If you have a design in mind and are good with tools then the other option is to build what you want yourself. Remember to keep your size and amount in mind. This is also another way you can mix and match, build your shelving and use repurposed materials for the boxes. We personally made four nesting boxes out of scrap wood and it’s worked great for us over all of these years.
Where Should Nesting Boxes be Located?
Now that you have your nesting boxes, where should you put them in your coop? Nesting boxes don’t actually have to be off of the ground, but it will be easier on you if they are raised about 18 inches off the floor.
When your hens roost they look for the highest place possible, and if that is your nesting boxes, then you will end up with chicken poop in them. So make sure that your roosts are higher up than your nesting boxes (and having your roosting bars higher in your chicken coop also helps keep chickens warm in the winter).
Your hens will seek out a nice secluded spot to lay their eggs, so placing your nesting boxes in a part of the coop that doesn’t get much traffic is ideal. Some folks even put curtains up on their nesting boxes to help their hens feel more comfortable.
What Should You Put in Chicken Nesting Boxes?
Chickens like to lay their eggs in a comfy environment so adding bedding to your boxes can help with that. Simple bedding solutions include straw and wood shavings, but I have seen other store-bought nesting box liners as well. The important thing is that your chickens like laying eggs in the bedding and that way the eggs are also kept clean.
Another thing that I like to add to our nesting box bedding is herbs, because adding herbs to your nesting boxes has many awesome health benefits. They can help keep out pests and even help stimulate egg production. To find out more about adding herbs take a look at this post about Herbs for Chicken Nesting Boxes.
How to Get Your Chickens to Lay Eggs in Nesting Boxes
Your chickens may naturally seek out their new nesting boxes and lay with no problem, but there always seems to be one or two that need a little prompting. Luckily there are a few things you can try to get your reluctant hens to use the nesting boxes you have provided.
- Make Sure There is Nothing Scaring Them Off
Check the placement of your nesting boxes and make sure there is nothing around that is making them uncomfortable about your nesting boxes. Hanging a cloth or curtain over the opening can help remedy this.
- Having the Right Number of Nesting Boxes Helps
If you don’t have a good amount of nesting boxes, then a few of your chickens may seek to lay their eggs elsewhere.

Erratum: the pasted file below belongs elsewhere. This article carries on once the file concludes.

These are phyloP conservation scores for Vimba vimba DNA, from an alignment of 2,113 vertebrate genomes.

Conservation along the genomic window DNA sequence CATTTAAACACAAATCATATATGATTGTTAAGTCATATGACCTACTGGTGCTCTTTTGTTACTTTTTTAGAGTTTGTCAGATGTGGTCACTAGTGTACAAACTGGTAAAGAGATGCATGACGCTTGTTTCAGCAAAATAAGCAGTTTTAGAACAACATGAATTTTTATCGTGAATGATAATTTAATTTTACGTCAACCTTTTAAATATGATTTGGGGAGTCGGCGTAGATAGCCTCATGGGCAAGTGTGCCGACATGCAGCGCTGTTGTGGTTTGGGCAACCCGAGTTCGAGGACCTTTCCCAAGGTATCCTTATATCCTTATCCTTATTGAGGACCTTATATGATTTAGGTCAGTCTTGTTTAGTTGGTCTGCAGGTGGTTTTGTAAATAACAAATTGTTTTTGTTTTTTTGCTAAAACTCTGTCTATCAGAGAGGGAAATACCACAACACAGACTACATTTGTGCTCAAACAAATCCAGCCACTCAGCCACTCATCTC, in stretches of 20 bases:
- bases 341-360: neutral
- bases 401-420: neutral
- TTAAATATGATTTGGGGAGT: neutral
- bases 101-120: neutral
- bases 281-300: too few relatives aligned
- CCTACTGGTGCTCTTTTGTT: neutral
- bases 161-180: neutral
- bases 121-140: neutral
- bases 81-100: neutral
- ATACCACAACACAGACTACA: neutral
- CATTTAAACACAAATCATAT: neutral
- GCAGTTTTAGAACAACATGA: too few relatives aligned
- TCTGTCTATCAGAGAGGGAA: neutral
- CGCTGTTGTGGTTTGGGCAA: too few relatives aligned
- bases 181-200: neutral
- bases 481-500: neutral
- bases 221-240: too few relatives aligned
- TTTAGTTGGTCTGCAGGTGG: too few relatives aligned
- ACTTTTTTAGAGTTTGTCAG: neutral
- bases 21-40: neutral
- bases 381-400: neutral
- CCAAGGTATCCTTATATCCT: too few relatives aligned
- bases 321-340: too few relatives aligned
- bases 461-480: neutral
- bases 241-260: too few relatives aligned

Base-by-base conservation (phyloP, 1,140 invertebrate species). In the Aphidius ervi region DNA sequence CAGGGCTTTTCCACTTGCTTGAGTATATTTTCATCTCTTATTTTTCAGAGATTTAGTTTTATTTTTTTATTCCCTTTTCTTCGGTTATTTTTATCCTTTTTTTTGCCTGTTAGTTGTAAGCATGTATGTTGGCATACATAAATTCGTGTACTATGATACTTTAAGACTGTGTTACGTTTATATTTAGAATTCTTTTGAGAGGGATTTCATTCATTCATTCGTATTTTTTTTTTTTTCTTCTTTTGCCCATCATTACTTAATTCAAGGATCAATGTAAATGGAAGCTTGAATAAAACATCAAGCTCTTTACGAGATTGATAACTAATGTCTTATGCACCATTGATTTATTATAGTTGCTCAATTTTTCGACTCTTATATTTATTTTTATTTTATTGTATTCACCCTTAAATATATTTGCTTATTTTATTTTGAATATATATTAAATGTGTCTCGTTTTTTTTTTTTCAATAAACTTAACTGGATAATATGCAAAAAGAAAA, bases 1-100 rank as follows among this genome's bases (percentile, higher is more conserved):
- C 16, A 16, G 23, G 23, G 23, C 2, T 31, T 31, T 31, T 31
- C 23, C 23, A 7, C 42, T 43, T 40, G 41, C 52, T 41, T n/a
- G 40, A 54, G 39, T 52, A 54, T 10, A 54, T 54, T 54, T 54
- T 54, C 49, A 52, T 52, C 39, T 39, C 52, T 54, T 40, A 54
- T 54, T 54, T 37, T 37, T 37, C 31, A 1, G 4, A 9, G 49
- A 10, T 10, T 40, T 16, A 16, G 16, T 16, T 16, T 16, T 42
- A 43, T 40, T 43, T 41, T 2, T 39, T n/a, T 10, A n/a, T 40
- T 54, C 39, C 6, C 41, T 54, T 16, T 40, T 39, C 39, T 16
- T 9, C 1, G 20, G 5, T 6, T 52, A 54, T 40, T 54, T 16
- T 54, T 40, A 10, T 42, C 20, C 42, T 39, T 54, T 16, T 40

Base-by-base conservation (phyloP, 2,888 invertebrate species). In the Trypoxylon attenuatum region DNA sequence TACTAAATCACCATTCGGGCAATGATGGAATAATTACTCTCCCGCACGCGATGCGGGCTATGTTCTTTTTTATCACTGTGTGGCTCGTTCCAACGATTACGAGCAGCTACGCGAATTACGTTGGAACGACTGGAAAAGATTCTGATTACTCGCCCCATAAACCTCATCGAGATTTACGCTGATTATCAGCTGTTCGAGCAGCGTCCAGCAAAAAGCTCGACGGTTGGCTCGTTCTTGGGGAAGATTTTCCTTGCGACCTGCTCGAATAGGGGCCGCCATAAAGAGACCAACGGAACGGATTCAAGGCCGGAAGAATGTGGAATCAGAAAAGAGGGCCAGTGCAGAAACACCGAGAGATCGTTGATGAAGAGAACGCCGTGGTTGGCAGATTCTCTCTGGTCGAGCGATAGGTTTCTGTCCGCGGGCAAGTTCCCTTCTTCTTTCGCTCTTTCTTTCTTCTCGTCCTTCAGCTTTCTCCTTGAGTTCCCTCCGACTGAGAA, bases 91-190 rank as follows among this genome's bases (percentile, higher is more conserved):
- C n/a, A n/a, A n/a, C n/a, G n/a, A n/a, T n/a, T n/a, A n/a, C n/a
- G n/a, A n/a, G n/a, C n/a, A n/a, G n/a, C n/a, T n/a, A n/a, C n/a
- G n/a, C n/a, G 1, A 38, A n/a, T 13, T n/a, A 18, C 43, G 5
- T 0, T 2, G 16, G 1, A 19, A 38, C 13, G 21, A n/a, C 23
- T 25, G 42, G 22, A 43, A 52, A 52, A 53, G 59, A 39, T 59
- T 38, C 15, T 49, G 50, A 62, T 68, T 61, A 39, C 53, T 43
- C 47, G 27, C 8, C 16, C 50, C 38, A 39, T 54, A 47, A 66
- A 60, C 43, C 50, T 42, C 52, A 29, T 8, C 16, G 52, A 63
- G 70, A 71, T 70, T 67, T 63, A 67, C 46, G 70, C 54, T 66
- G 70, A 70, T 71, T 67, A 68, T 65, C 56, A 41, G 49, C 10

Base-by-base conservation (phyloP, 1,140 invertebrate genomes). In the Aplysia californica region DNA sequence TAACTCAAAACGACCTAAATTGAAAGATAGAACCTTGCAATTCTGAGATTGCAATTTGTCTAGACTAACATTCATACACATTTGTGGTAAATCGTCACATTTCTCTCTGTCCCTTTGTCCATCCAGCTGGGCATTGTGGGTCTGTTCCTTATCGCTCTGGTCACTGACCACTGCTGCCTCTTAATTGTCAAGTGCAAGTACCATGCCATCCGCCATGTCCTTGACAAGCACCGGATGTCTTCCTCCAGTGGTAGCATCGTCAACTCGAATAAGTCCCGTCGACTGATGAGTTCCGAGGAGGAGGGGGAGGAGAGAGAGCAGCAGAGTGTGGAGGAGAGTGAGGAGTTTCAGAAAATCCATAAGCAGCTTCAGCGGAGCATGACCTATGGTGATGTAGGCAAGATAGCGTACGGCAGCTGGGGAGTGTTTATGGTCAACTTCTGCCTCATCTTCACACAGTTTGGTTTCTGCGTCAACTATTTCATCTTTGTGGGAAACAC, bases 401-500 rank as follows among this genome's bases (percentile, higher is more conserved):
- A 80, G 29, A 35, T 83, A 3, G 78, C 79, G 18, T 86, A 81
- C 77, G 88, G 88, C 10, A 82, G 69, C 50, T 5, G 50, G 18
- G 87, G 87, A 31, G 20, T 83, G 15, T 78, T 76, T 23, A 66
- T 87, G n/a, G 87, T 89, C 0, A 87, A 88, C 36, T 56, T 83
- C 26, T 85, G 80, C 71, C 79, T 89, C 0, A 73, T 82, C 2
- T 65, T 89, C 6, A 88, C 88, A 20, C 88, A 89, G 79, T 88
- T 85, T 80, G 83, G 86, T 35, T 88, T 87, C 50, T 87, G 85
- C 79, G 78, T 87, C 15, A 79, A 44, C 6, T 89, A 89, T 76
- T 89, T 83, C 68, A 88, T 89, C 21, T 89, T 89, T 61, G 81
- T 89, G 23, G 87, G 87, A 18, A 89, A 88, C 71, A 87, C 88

- Place a Fake Egg or Golf Ball in Your Nesting Box
Some chickens need to know that there have been others laying their eggs in the nesting boxes, and by placing a nest egg (fake egg) in your nesting boxes, you are telling your chickens that it is safe for them as well. It gives them a little confidence and encouragement.
- Keep Them in the Coop Till Mid Morning
Most chickens lay their eggs in the morning so confining them to the coop can encourage them to use the nesting boxes you have provided rather than out in the run.
- Clean Your Boxes Regularly
Chickens like to feel safe and comfortable when they are laying their eggs, so cleaning your boxes regularly can encourage them to continue laying their eggs in the same place.
Cleaning Your Chicken Nesting Boxes
If your nesting boxes have been placed in the right location, then your chickens will rarely sleep in them, which means no poop. But a dirty nesting box does occasionally happen, so the best way to maintain your nesting boxes is to check them over as you gather your eggs.
If you find one that looks dirty, clean out the dirty bedding, poop or feathers then replace it with fresh clean bedding as needed. This will help keep your hens laying in that box and keep eggs clean from poop and other debris.
Chickens wander in the run or free range in the yard and it is best to clean them once a month or so to prevent any unwanted bacteria or pests from being brought into your nesting boxes. Remove bedding from boxes and clean them out with a chicken-friendly natural cleaner. (You can find different recipes in my Natural Homesteading Ebook). Let the nesting boxes sit for a while to dry and then fill them with your choice of new fresh bedding.
Cleaning and maintaining your nesting boxes keep your hens healthy and your eggs clean.
Watch me do a deep clean to my chicken coop (including the nesting boxes) in this video below.
Do You Use Chicken Nesting Boxes?
Chicken nesting boxes were created to make egg-gathering easier for those that would like to be more self-sufficient and keep laying hens. You can buy nesting boxes, build your own, use what you already have, or be creative and combine these options. Your nesting boxes should provide a safe, clean environment for your hens and the eggs that you will be bringing into your kitchen.
There is a ton of information out there about almost every aspect of chicken keeping and it can be easy to feel a bit overwhelmed. If you are looking for more about chicken keeping, listen to Ingenious Chicken Keeping with Harvey Ussery from the Old Fashioned on Purpose Podcast.
More About Chickens on the Homestead:
- How to Build a Chicken Run
- Tips for Training Your Dog to Be Chicken Friendly
- Beginner’s Guide to Raising Laying Hens
- Homemade Chicken Feed Recipe